This article was published on October 15th, 2010
This past weekend I had the opportunity to run in the BMO Okanagan Half Marathon – or as John Stanton, founder of the Running Room so kindly called it, the Full Half Marathon.
On Saturday morning I flew into Kelowna and went directly to the race expo. It was well set-up. There were lots of exhibitors and the place was alive. This was in part because there was a 3k warm-up fun-run, a 5k run and the kids run all happening that morning – so there were lots of people around and the atmosphere was energized for the race. My dad even commented had he not been sick he would easily have registered to run the half marathon with me.
The race package pick-up was very smooth and well organized. Just like any other race – you find your bib number on the wall and then go to the pick-up area to claim your package and then double-check your chip at the chip-check area. There was lots of coffee, fruit and snacks on hand too. Even all the sponsors were out in full-force.
John Stanton gave a great morning welcome to the group and provided some helpful tips for the participants to get ready over the next 24 hours for their big day. This information was a great friendly reminder and was well received by the crowd. The Race Director then went over the entire course and set expectations. He explained how they worked closely with the City of Kelowna to come up with the new course.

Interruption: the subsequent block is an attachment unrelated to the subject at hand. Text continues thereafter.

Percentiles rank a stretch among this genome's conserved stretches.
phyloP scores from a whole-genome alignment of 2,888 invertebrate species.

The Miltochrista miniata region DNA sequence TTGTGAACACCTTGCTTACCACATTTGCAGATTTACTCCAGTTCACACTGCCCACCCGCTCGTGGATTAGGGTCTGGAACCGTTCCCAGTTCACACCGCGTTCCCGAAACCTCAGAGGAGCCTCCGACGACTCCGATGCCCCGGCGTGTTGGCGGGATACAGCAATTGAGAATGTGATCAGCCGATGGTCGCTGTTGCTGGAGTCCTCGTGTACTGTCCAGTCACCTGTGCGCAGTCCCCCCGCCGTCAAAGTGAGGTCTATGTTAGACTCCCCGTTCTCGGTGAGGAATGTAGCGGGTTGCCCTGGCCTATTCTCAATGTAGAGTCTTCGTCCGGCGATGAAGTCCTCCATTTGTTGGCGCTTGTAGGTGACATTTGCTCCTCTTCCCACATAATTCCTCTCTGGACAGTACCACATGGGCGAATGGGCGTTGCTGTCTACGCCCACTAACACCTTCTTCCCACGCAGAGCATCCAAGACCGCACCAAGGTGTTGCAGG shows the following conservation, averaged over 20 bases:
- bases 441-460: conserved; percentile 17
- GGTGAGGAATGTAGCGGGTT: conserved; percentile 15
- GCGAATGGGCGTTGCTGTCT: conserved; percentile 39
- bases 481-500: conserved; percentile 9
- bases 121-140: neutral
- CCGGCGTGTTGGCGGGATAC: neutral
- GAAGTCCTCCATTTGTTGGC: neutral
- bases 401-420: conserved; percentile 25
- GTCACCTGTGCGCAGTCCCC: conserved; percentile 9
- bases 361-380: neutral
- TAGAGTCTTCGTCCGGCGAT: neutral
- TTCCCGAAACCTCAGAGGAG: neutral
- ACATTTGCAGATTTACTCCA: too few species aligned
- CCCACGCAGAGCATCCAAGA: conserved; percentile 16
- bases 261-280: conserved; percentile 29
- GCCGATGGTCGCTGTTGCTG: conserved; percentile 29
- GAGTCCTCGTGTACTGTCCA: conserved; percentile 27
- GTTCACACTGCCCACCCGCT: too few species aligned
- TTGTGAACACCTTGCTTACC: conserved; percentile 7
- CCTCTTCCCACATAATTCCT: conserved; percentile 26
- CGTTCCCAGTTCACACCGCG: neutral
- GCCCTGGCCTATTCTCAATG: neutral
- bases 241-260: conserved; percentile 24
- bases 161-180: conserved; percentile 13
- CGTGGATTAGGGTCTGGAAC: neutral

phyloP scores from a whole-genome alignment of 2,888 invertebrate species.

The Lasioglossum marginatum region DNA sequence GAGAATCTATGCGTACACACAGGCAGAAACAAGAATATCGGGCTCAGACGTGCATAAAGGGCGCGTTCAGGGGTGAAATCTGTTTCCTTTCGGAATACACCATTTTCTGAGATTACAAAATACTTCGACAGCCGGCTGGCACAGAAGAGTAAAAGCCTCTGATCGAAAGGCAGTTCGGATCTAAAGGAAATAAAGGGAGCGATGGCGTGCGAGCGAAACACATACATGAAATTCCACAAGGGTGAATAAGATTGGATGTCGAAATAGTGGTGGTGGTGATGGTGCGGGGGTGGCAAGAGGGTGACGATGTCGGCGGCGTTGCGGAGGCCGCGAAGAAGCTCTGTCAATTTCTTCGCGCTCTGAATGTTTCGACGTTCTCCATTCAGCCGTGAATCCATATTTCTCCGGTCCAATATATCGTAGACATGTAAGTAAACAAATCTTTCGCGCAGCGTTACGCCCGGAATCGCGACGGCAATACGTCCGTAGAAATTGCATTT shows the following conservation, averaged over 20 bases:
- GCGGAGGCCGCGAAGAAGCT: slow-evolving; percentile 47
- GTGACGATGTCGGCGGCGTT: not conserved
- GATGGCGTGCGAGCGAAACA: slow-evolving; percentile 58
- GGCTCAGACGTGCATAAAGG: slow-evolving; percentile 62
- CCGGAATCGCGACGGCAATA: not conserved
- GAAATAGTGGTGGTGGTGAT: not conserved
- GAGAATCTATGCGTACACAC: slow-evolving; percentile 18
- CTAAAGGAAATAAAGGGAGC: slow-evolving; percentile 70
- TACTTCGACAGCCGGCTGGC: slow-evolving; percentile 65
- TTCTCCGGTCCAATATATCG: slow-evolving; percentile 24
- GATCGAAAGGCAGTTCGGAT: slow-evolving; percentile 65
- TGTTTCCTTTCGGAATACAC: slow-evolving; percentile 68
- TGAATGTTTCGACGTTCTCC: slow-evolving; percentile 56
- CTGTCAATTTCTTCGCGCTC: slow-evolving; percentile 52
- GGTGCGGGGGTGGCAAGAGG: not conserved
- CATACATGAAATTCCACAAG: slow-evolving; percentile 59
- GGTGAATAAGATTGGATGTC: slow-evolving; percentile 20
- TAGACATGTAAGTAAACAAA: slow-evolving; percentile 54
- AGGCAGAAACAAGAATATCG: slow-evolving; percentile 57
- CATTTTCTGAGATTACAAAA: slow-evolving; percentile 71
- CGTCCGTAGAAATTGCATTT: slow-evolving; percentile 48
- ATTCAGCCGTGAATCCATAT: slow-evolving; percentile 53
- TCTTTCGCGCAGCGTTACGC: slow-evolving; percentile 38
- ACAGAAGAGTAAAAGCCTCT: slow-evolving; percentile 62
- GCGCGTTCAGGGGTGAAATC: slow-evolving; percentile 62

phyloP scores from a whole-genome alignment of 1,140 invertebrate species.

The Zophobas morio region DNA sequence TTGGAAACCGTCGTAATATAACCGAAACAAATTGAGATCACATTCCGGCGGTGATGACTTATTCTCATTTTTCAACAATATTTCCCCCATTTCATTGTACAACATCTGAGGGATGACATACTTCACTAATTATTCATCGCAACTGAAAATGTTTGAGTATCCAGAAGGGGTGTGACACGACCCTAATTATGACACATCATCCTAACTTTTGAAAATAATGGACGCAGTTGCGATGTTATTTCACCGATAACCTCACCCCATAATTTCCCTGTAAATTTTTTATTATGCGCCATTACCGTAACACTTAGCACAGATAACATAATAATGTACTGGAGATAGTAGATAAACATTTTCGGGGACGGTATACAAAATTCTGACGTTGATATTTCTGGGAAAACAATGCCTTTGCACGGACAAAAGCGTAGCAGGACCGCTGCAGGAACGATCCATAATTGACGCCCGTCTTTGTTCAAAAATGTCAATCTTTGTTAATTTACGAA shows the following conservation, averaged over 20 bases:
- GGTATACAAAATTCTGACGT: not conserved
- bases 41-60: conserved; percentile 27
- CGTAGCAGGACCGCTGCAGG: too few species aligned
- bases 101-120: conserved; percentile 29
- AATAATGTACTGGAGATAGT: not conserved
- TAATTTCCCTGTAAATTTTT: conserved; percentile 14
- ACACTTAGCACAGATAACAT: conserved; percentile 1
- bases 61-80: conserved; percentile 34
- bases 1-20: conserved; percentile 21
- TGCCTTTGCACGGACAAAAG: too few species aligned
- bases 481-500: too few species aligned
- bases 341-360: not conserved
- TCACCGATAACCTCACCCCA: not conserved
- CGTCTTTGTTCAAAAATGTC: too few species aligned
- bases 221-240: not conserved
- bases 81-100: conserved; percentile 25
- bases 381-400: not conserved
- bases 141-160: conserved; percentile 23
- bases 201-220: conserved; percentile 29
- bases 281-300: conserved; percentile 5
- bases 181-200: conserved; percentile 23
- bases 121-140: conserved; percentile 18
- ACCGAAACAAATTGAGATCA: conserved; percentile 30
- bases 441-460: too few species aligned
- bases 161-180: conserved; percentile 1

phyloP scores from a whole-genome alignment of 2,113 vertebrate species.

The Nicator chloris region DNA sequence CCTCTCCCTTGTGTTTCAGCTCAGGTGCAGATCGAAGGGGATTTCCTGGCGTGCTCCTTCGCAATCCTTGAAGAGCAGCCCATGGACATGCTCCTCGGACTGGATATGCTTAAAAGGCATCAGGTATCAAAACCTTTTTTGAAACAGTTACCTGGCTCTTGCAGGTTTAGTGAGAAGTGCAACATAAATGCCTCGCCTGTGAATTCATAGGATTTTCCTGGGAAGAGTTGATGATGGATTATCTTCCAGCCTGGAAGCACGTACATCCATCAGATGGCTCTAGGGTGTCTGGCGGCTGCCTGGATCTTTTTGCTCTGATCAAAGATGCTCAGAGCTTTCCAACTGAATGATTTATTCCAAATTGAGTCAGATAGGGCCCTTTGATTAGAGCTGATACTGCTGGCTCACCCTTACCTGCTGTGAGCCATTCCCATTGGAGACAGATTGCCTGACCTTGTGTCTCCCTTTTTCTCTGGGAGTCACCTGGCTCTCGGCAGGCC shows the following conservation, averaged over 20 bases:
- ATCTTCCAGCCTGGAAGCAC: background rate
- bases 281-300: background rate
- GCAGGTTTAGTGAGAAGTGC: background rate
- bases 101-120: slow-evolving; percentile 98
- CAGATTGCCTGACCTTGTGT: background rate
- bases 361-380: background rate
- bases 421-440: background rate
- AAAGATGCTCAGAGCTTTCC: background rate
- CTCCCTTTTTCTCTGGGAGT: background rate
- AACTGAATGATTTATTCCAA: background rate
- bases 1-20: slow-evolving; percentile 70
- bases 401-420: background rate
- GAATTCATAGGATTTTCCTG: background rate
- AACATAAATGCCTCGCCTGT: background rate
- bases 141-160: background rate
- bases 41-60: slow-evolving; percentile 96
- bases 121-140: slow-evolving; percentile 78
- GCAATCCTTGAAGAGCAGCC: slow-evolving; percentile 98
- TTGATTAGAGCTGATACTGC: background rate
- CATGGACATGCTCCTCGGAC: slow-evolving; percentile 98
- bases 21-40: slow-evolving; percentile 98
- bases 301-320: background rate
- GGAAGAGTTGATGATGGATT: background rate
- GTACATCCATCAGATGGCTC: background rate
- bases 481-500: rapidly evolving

The next morning we arrived about 15 minutes before the half marathon began. It was very easy to find street parking in Kelowna – we parked about 5 blocks from City Park – which would have been impossible had we have been in a larger centre like Vancouver.
I was all hyped up for the run to begin. I went inside the race expo tent and picked up my complimentary BMO race gloves – which would prove to be invaluable throughout the duration of the run. I handed my backpack to my dad, got down to my race clothing and off I went to the start line to meet my 1:45:00 race bunny.
About 4 minutes before the run began the skies let loose and it began to pour rain. Sure, it had been forecasted, but it’s the Okanagan and usually it’s just a passing shower. Not in this case. The majority of the run it was either raining or sprinkling; I’m not saying it was a bad thing – I’d much rather run in a sprinkle of rain than have it 33’c like it was for the Underwear Affair this June in Vancouver!